[time-nuts] theoretical Allan Variance question
michaeljwouters at gmail.com
Sun Oct 30 00:04:09 EDT 2016
FWIW, if you do the experiment I suggested (TI measurement on
identical 10 MHZ etc) on a HP53132A counter, you get ADEV = 2.0x10^-10
at 1 second.
The manual says the LSD is 150 ps; when you include trigger errors, it
specifies a resolution of 300 ps. The 200 ps implied by the
measurement above is somewhere in between. The specs may be
As Bob Camp said, in Situation 2, you see the noise of the measurement system.
On Sun, Oct 30, 2016 at 1:17 PM, Bob Camp <kb8tq at n1k.org> wrote:
> Well, situation one:
> You have two perfect sources.
> Your measuring device is noiseless
> If your devices are in perfect sync, you get a series of zeros
> Your ADEV is zero
> Situation two:
> Same sources
> Noisy measuring device
> You get the standard deviation of the difference in measurements
> Your ADEV is simply a measure of the noise of the measuring device
> Situation three:
> Your sources are much worse than 1x10^-9 at 1 second
> Your ADEV is the proper number for your sources (or close to it)
> Situation four:
> The real world, you have a bit of each and you really don’t know
> what is what.
> Lots of possibilities and no single answer.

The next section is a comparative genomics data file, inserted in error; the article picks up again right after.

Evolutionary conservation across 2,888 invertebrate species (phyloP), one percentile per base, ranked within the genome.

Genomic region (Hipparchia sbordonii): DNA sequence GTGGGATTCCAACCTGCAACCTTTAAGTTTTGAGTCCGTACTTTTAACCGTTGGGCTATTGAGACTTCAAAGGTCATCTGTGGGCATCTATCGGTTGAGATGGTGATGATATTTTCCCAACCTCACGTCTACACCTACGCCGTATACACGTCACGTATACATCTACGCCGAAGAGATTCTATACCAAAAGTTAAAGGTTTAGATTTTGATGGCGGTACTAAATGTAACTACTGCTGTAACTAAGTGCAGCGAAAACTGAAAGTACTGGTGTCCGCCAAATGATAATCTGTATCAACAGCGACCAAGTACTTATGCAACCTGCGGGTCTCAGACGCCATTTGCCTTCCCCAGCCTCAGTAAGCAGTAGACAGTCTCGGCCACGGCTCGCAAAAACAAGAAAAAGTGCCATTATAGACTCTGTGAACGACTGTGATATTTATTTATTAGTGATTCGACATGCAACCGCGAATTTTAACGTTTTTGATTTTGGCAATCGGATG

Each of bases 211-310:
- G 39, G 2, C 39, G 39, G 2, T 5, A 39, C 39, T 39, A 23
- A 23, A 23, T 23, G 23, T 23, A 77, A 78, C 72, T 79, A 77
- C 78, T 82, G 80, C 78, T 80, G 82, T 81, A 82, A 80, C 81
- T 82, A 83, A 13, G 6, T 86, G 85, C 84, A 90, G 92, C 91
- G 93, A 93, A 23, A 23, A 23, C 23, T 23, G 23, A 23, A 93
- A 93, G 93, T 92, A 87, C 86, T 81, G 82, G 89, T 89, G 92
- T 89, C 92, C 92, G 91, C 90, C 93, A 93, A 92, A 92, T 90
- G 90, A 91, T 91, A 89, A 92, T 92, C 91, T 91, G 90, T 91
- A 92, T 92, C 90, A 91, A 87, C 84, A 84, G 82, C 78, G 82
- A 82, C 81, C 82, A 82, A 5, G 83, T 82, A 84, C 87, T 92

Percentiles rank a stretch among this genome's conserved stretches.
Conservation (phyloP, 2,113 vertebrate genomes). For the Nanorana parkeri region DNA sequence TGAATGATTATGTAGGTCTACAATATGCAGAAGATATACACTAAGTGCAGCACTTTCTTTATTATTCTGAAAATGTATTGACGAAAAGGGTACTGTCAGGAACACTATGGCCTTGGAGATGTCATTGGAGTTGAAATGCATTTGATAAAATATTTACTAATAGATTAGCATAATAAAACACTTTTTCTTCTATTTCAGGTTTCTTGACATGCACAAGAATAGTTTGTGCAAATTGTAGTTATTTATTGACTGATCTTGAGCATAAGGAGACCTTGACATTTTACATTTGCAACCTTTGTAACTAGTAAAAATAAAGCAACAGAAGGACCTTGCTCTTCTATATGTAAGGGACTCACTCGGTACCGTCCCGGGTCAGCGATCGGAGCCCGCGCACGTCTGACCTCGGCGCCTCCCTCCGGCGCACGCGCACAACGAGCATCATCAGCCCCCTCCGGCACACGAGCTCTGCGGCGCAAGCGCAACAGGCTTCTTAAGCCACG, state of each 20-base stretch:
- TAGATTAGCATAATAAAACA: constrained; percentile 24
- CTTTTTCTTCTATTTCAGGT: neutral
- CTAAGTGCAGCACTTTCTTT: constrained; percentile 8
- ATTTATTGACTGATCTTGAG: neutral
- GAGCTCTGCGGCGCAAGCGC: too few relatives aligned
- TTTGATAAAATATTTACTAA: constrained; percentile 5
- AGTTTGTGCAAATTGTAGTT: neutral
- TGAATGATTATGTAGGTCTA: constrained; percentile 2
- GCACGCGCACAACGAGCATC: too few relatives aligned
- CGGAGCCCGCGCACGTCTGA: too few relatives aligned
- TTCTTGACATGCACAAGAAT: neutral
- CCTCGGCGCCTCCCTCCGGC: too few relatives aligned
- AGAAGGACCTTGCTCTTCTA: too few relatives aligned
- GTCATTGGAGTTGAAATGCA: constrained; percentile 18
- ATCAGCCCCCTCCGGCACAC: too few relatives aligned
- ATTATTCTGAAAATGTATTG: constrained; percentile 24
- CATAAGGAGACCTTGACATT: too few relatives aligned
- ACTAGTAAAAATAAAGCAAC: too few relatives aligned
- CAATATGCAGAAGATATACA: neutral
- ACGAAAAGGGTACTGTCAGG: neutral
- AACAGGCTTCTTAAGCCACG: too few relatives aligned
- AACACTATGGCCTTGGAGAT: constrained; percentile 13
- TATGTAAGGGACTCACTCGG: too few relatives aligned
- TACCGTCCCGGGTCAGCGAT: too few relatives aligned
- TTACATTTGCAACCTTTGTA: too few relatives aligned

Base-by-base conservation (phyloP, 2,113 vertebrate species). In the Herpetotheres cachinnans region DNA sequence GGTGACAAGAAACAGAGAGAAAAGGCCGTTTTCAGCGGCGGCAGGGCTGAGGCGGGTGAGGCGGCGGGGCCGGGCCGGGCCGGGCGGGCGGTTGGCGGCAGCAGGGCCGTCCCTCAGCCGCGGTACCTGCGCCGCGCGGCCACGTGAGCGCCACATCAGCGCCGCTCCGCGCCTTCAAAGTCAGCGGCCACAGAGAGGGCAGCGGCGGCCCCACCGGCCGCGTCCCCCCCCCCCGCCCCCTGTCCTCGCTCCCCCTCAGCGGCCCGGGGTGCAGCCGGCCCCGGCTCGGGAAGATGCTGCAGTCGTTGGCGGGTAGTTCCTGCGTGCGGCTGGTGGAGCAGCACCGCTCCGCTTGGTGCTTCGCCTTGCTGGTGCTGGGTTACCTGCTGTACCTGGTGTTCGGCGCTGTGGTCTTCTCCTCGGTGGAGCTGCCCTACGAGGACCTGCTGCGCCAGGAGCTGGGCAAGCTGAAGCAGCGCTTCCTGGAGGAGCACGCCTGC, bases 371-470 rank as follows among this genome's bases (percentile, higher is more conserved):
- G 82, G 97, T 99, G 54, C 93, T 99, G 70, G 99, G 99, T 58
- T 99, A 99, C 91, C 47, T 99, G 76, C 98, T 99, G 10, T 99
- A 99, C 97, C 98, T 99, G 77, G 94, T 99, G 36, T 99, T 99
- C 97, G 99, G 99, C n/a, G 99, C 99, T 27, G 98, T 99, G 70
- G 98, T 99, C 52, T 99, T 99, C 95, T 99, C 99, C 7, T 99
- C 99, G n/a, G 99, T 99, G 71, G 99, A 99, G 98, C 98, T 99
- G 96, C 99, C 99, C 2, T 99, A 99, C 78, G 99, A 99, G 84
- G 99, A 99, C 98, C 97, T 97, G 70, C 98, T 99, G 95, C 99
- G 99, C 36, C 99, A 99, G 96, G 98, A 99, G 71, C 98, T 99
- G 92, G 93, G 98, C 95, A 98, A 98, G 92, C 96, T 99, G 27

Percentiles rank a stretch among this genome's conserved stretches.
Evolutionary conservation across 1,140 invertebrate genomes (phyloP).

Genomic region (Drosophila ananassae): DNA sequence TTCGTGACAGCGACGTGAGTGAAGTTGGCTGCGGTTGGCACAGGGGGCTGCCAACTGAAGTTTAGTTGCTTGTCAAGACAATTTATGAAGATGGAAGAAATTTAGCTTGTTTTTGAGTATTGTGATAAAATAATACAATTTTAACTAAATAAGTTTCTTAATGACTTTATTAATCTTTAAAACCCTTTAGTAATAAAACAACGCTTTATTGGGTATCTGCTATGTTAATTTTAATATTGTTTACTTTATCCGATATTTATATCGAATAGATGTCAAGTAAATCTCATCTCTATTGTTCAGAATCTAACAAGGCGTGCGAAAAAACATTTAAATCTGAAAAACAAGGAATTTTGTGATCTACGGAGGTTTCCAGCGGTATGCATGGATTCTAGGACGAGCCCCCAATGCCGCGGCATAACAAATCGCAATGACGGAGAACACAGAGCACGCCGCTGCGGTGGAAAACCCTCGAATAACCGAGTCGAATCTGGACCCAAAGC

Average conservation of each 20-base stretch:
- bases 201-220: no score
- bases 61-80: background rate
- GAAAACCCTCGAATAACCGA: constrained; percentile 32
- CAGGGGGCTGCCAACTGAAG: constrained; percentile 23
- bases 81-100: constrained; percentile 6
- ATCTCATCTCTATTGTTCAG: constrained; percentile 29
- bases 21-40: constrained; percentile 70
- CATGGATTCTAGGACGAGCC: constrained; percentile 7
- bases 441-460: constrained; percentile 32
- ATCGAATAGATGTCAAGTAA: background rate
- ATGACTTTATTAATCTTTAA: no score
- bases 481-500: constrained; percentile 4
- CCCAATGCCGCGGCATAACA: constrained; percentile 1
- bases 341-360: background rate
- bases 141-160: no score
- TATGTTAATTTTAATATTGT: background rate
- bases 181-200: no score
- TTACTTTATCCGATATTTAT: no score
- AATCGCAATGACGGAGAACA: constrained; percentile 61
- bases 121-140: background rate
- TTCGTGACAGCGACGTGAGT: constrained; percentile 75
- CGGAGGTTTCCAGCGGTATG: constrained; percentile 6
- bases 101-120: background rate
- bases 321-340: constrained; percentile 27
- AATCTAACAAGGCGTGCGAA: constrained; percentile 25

>> On Oct 29, 2016, at 7:38 PM, Stewart Cobb <stewart.cobb at gmail.com> wrote:
>> What's the expected value of ADEV at tau = 1 s for time-interval
>> measurements quantized at 1 ns?
>> This question can probably be answered from pure theory (by someone more
>> mathematical than me), but it arises from a very practical situation. I
>> have several HP5334B counters comparing PPS pulses from various devices.
>> The HP5334B readout is quantized at 1 ns, and the spec sheet (IIRC) also
>> gives the instrument accuracy as 1 ns.
>> The devices under test are relatively stable. Their PPS pulses are all
>> within a few microseconds of each other but uncorrelated. They are stable
>> enough that the dominant error source on the ADEV plot out to several
>> hundred seconds is the 1 ns quantization of the counter. The plots all
>> start near 1 ns and follow a -1 slope down to the point where the
>> individual device characteristics start to dominate the counter
>> quantization error.
>> One might expect that the actual ADEV value in this situation would be
>> exactly 1 ns at tau = 1 second. Values of 0.5 ns or sqrt(2)/2 ns might not
>> be surprising. My actual measured value is about 0.65 ns, which does not
>> seem to have an obvious explanation. This brings to mind various questions:
>> What is the theoretical ADEV value of a perfect time-interval measurement
>> quantized at 1 ns? What's the effect of an imperfect measurement
>> (instrument errors)? Can one use this technique in reverse to sort
>> instruments by their error contributions, or to tune up an instrument
>> I'd be grateful for answers to any of these questions.
>> BTW, thanks to whichever time-nuts recommended the HP5334B, back in the
>> archives; they're perfect for what I'm doing. And thanks to fellow time-nut
>> Rick Karlquist for his part in designing them.
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